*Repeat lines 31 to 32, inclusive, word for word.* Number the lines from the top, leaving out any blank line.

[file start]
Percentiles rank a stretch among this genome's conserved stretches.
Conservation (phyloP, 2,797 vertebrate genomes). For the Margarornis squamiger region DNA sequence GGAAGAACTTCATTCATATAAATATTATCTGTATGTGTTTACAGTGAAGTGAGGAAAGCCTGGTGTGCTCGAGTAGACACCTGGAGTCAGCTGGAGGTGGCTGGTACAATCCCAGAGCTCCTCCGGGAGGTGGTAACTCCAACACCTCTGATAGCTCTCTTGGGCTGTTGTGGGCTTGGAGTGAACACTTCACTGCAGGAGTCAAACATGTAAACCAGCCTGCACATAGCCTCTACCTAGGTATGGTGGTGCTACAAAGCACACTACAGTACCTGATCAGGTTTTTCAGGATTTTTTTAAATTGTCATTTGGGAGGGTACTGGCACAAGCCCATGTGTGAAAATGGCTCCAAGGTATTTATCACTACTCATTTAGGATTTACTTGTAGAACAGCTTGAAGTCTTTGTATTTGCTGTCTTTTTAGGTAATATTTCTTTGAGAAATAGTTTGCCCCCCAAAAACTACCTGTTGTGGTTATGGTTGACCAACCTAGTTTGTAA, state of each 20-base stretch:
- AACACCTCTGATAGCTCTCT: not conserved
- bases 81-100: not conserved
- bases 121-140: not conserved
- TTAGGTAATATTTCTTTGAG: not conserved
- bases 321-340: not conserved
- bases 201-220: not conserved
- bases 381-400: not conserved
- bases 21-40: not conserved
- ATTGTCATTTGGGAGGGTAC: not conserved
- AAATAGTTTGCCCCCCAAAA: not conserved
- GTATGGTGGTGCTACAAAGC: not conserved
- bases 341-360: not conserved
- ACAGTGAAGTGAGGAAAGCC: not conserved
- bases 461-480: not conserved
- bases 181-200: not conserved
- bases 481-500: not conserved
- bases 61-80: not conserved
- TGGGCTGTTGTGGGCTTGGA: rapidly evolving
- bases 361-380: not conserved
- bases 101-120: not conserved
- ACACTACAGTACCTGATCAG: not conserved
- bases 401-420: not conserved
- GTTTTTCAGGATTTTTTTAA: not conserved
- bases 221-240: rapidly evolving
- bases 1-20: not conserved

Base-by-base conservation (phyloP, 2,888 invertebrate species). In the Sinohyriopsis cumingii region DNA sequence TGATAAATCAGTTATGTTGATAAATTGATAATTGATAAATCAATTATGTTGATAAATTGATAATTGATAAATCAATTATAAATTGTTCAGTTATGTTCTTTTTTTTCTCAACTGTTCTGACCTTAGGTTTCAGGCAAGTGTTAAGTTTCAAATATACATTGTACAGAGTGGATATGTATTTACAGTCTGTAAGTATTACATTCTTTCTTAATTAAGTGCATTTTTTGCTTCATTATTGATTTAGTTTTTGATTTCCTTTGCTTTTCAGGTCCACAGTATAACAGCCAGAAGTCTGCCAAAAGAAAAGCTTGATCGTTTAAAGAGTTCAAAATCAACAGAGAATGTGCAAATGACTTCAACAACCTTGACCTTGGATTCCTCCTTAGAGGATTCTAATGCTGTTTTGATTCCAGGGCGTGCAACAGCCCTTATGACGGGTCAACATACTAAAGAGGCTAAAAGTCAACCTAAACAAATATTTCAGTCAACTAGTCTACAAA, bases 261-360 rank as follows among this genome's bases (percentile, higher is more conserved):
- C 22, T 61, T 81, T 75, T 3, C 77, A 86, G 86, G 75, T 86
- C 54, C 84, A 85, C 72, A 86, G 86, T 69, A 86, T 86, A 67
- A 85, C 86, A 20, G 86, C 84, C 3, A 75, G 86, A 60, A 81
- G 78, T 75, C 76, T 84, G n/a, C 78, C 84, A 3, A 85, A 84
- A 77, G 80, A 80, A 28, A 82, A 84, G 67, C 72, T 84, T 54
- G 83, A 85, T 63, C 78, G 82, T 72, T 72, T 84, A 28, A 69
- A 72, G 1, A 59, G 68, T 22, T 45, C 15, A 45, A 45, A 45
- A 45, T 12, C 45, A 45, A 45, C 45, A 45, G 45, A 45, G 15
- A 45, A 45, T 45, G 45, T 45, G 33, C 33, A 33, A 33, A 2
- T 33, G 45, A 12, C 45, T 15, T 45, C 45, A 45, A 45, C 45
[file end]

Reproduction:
- A 85, C 86, A 20, G 86, C 84, C 3, A 75, G 86, A 60, A 81
- G 78, T 75, C 76, T 84, G n/a, C 78, C 84, A 3, A 85, A 84